“Modern Family,” the “F-bomb,” and Rise of Language in the Evangelical Sub-Culture.

In the interest of full disclosure: I don’t watch Modern Family.  I’ve seen it twice, and honestly, I just didn’t find it to be all that funny.  And if a comedy wants my attention for 30 minutes every single week, it needs to do more than make me snicker.  I want at least three good chuckles and maybe even – dare to dream! – some full-on, all-out, belly laughter.  What can I say?  The early years of the The Simpsons set an awfully high bar.

But today, I want to talk about a recent episode of Modern Family that first aired during “prime time” on January 18th.  It was called “Little Bo Bleep,” and near the start of the show, 2-year-old Lily, daughter of Mitchell and Cameron, unexpectedly blurts out the “F-bomb,” which was bleeped out for the telecast.[1]  The rest of the scripted show revolved around her parents humorously attempting to clean up her language before attending a church wedding.  Needless to say, their damage control is unsuccessful, and the wedding is colorful, to say the least.

Now this brings me to the point of this article.  Prior to the airing of last night’s episode, the Parents Television Council entered the fray by issuing the following public statement:

“It’s not suitable language for a child that young in the real world, and it’s not suitable language for a child that young on television, either … It is certainly in poor taste … The more we see and hear this kind of language on television, the more acceptable and common it will become in the real world.  Since television is constantly adding to the likelihood that children will be exposed to this kind of language, we will naturally see more and more children eventually emulate that behavior.”[2]

My point here today is not to debate whether a 2-year old swearing is appropriate or even funny.  And my point is not to debate the role of Christian watchdog groups trying to censor or shape broadcast media.  I just want to know who the Parents Television Council believes itself to be representing.  In other words, I just want to know whether there is any sense of consensus amongst modern evangelical Christians as to what the Apostle James means when he says:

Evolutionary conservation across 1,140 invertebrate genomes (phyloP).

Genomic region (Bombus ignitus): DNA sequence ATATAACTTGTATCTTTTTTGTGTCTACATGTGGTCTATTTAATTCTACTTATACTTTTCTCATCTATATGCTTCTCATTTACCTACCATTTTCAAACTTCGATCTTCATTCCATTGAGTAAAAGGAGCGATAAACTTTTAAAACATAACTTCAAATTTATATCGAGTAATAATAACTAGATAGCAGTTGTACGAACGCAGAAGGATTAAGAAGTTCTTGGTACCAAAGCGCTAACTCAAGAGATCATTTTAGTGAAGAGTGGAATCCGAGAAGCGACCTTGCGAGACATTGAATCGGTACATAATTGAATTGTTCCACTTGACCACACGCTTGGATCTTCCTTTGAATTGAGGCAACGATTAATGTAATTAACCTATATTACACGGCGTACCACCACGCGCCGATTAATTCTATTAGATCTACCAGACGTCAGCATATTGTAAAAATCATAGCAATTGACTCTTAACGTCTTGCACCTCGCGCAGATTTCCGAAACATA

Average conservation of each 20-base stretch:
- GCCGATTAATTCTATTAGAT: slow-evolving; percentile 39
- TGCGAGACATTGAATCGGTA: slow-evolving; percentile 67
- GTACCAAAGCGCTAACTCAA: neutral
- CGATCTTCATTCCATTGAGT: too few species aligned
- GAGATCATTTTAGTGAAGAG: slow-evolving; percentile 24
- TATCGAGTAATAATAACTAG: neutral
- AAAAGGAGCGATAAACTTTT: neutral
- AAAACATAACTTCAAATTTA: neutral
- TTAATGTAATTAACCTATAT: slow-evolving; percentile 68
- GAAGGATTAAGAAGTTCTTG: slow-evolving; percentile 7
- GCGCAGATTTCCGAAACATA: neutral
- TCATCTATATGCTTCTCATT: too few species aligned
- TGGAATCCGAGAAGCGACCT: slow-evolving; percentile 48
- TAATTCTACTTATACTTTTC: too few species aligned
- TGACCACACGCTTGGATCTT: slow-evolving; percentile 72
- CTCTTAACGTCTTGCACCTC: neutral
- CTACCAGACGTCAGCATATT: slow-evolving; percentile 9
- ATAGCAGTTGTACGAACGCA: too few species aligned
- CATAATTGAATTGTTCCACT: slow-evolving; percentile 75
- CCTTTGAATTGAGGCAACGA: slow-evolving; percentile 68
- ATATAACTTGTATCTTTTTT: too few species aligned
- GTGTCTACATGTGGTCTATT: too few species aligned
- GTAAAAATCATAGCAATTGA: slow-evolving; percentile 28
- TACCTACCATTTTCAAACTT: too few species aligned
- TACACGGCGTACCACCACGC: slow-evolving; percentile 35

“If someone thinks he is religious yet does not bridle his tongue, and so deceives his heart, his religion is futile.”[3]

To get you started on the discussion, let me introduce you to some research conducted by Dave Kinnamen and Gabe Lyons back in 2007.  At that time, they published an excellent new book entitled UnChristian, which sought to explore the behaviors and attitudes of those within the church as compared to those outside.  When it came to using “profane” language, they discovered that only 17% of older born again Christians[4] claimed to use profanity, while almost two-fifths of the younger Christian generation[5] claimed the same.  So clearly, there is an emerging trend within the church that seems to think that the use of “profane” language is acceptable.  But what I found to be really curious about their study relates to how both groups view the use of the word “fuck” on television. When asked to give their opinion on the subject, both young and old Christians alike almost universally rejected the notion that this would be acceptable.[6]  So while the younger generation appears to be more comfortable using “profane” language in their day-to-day life, they still believe in erecting certain barriers around certain words in certain contexts.